Looks like Barnes and Noble is set to release some new Nook hardware on the heels of all the new Amazon Kindle goodness that's been all the rage in the e-reader world lately. It all goes down a week from today, and we expect to see a new Nook Color, but also wouldn't be surprised if the Simple Touch Reader got a facelift as well.
Barnes & Noble has not indicated what the event will cover, with PR firm Fleishman refusing to take a page from Apple's playbook and tease audiences with what the announcement could include.
However, in a May 4 10K filing, Barnes & Noble disclosed that the May 24 announcement would indeed be an e-reader. "In a meeting with investor analysts on May 4, 2011, Barnes & Noble, Inc. (the "Company") indicated it expects to make an announcement on May 24, 2011 regarding the launch of a new eReader device," the company said, without elaborating.
Barnes & Noble now represents more than 25 percent of all of the U.S. market for e-books, more than the company's share of physical books, and it sells twice the number of e-books as physical books, at least online. The company exceeded its sales plans for e-book sales during the company's most recent quarter.It is the fourth straight quarter of topline growth exceeding 50 percent since selling the Nook in 2009.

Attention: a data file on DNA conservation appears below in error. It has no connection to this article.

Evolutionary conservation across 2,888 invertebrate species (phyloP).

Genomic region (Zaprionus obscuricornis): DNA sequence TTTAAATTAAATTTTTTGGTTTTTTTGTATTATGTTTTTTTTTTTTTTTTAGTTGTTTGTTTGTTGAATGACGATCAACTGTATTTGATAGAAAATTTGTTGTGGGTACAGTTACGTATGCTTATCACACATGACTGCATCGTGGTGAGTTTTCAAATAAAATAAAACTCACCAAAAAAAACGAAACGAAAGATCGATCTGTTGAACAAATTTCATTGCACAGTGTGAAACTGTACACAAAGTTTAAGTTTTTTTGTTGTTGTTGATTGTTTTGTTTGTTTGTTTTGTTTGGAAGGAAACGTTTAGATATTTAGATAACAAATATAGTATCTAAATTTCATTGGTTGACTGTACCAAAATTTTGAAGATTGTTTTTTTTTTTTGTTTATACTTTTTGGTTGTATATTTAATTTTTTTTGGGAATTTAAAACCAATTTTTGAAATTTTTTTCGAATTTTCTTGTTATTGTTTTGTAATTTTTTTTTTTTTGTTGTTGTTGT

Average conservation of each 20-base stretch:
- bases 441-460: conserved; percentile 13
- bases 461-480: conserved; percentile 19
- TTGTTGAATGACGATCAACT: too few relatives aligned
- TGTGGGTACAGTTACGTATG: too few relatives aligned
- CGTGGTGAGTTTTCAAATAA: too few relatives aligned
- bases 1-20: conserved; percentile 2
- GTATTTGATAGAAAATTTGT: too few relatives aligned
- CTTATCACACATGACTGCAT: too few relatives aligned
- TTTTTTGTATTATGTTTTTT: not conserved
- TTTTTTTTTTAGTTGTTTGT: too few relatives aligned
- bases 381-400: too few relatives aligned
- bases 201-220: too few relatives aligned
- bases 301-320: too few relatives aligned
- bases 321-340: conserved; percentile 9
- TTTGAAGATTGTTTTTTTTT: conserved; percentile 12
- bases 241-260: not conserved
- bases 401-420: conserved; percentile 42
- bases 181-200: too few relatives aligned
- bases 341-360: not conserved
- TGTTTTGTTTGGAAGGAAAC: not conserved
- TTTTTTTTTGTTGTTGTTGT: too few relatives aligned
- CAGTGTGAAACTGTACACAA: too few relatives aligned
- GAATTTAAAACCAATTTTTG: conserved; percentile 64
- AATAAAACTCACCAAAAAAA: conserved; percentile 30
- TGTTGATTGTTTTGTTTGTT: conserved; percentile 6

As an e-reader with tablet functionality, the Nook wouldn't seem to have many features that it lacks compares to other e-readers. The Nook is available in color, and in both Wi-Fi, and in 3G, although speculation is that version is dying.
"It remains early in the development of the digital reading market," said William Lynch, the chief executive of Barnes & Noble, in a conference call on Feb. 22.
What could Barnes & Noble offer, perhaps in a Nook 2?
Famous authors won't lose the ability to autograph their books in the digital age if Barnes & Noble has anything to say about it. With a firmware upgrade, the Nook Color will reportedly allow authors to sign their books with a stylus. The first "e-book signing" is scheduled for next week.
Authors will need to put their Sharpies down, and instead use a stylus to sign a book directly on the Nook Color's touchscreen, and the e-reader will store the signature on that digital copy of the book. Presumably, the signature would be visible to anyone who reads it, even friends who borrow the book on the Nook platform, essentially converting bragging rights to digital form.
Yesterday the Nook Color received a major software upgrade—adding apps, an email client, and Adobe Flash compatibility—but the new autograph feature appears to be separate from that. A company called Autography has patented software for writing autographs on e-books, but it's not known whether the Nook feature uses that technique or something different.
Barnes & Noble just announced the nook Color, their next-generation color touchscreen nook ebook reader with 7-inch display, powered by Android. They're saying it's a cross between a tablet device and e-reader, and it'll obviously integrate with a bunch of web services and apps (it's already got Facebook and Twitter integration.) Wi-Fi (but not 3G) is built right in, and the display is impressive at 1024x600 resolution with IPS technology and supporting 16 million colors which B&N refers to as "VividView." The nook Color will ship on November 19th, and you can pre-order it now for $249.
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